Jennifer was so angry she could scream. In fact she did. She took herself for a walk to the lake and screamed as loudly as she could. She ranted and raved and sobbed at the unfairness of her life. How dare he do this to her? Who does he think he is anyway?
As she calmed down a little, the thought came that his affair wouldn’t last. He was just going through some sort of midlife crisis.
It’s not like he’s that great a catch.
I’m sure she will tire of him and he’ll come back with his tail between his legs. He will soon realise how good he had it with me, then everything can go back to the way it was. She would be strong and wait for him to come to his senses, she decided.
Because she was upset, Jennifer couldn’t think straight and rather than face the change and accept the loss of her marriage, she chose to believe her husband would come back. She was so wrapped up in her own feelings she couldn’t see the truth that their relationship was over. In fact, it had been over for some time, she had just failed to recognise it.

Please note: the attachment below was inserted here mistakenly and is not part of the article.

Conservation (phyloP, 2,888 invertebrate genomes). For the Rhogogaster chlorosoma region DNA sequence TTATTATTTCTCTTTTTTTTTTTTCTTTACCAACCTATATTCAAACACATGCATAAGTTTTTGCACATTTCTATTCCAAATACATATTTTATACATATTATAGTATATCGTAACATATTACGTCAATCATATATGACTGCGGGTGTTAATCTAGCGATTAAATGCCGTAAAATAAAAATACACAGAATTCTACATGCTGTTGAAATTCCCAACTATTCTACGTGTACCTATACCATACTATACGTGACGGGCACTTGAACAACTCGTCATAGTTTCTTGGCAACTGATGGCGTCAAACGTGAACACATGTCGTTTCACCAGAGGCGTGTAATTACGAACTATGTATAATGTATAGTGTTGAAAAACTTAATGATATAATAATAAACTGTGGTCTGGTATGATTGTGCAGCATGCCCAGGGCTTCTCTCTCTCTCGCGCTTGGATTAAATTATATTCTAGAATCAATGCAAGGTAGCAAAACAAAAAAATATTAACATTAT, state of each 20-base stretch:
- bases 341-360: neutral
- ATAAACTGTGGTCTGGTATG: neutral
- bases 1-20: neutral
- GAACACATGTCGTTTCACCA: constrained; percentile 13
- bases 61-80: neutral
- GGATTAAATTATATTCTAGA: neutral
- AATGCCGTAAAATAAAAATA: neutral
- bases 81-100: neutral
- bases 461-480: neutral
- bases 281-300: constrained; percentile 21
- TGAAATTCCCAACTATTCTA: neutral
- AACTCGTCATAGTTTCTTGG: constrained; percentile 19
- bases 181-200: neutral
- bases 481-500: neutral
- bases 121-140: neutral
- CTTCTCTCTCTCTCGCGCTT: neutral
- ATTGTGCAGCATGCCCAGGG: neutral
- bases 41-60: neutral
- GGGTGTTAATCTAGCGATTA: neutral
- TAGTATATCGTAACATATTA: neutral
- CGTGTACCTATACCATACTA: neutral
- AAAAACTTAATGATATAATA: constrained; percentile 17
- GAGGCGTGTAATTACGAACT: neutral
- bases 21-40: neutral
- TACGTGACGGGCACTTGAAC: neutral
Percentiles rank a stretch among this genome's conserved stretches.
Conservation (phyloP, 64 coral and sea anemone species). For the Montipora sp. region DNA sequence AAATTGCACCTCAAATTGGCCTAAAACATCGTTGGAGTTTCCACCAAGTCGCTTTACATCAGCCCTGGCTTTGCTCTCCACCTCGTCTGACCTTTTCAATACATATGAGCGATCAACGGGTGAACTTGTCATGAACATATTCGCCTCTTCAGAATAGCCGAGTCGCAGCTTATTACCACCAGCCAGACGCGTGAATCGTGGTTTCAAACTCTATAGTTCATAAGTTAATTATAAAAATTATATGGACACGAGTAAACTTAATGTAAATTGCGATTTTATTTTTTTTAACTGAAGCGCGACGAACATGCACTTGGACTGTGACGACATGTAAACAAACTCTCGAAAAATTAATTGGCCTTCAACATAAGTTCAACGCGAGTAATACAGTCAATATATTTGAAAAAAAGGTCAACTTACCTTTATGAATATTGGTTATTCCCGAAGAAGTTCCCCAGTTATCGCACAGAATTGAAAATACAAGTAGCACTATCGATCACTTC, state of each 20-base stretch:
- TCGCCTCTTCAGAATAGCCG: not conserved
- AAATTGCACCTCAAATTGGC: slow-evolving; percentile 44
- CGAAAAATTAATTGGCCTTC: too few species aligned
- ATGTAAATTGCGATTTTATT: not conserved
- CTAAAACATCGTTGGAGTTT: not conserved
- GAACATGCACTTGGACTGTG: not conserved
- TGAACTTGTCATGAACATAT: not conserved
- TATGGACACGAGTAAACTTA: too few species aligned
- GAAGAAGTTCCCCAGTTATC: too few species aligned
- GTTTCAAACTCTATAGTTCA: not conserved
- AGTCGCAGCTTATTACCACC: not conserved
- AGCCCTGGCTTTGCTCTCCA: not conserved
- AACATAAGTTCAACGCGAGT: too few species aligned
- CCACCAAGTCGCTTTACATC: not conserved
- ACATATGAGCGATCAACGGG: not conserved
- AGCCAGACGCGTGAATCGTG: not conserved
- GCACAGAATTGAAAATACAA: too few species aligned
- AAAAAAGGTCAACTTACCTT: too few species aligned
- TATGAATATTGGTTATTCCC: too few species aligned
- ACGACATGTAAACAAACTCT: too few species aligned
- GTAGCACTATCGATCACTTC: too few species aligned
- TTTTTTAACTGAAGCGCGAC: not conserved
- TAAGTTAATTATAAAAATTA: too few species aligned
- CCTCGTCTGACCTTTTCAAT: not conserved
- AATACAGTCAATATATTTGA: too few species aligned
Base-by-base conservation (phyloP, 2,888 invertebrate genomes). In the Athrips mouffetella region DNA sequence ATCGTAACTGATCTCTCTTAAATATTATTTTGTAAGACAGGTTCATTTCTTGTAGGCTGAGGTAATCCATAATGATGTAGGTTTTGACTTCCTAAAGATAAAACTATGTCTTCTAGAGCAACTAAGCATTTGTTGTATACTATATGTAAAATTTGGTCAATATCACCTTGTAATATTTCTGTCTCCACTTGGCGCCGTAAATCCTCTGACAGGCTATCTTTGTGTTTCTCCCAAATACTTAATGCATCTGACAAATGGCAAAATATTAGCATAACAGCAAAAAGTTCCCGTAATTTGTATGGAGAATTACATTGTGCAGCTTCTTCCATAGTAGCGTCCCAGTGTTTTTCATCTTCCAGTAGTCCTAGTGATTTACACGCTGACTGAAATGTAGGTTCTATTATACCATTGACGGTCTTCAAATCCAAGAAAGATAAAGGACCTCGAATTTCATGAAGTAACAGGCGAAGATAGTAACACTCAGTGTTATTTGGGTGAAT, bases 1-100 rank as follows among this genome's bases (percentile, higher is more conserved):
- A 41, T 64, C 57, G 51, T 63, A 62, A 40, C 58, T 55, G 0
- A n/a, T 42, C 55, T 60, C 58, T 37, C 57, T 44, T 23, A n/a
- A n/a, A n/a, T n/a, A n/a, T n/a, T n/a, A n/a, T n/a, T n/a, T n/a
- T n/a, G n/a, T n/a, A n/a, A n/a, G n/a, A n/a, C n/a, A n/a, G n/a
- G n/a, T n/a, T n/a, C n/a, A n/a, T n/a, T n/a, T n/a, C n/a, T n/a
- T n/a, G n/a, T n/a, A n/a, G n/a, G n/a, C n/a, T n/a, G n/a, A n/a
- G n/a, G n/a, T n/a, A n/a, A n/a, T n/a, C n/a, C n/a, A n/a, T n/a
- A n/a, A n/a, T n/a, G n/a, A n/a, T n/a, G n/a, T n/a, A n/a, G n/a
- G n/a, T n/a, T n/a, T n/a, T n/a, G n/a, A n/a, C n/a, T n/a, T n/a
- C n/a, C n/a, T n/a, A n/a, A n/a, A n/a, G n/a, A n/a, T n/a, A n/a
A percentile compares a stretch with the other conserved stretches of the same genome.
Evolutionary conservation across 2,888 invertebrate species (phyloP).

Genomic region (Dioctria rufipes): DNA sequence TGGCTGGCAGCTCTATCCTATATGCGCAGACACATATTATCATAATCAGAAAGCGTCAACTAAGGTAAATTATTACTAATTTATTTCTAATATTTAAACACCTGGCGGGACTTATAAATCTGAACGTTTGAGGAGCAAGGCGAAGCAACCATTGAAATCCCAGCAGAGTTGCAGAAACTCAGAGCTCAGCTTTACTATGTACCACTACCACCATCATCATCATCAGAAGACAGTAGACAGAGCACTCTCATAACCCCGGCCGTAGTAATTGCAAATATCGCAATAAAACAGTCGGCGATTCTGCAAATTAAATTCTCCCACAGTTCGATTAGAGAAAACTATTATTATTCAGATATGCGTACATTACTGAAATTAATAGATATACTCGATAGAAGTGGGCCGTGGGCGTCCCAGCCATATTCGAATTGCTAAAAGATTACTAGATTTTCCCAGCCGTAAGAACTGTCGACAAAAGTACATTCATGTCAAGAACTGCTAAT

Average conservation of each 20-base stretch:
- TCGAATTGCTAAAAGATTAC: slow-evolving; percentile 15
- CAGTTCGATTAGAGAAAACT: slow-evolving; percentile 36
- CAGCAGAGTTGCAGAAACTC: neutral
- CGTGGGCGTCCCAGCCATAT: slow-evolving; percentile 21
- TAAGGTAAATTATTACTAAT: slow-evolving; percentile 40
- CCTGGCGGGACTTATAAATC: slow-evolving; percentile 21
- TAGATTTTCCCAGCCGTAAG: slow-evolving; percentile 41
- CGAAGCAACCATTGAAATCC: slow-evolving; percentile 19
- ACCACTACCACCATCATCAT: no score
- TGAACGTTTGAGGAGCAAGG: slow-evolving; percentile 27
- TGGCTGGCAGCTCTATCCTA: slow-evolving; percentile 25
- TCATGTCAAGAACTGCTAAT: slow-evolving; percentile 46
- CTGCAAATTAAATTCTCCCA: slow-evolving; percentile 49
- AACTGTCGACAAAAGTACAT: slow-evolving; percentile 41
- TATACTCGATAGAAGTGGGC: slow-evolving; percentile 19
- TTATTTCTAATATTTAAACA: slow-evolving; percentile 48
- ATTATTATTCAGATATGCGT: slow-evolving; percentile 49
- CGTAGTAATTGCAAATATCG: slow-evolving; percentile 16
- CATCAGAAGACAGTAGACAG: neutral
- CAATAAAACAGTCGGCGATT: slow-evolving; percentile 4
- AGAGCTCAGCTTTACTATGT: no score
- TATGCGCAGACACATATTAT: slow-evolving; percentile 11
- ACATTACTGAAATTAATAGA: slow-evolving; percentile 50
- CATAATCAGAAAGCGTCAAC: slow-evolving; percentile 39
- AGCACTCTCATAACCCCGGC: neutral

When reality starts to seep into your consciousness, you may begin to feel angry, fearful and try to bargain with your partner. A sense of desperation can set in and you find yourself begging your partner to change his mind. You make promises you cannot keep, all in an attempt to avoid the reality of your situation, and as you do so, you despise yourself for who you have become.
Your anger grows and you blame your partner for reducing you to behaviours you don’t respect, that you vowed never to stoop to. In your anger you may tell everyone who will listen how hard done by you are. ‘Look at what he has done to me’! You may even go further and cut up his clothes, pour paint on his car or turn your children against him by telling them all about the so-called ‘bad’ things he has done to you. This behaviour continues to feed your anger until you lose yourself in emotions that destroy the real you. You forget how to be anyone but this embittered woman who nobody likes however sorry they feel for you.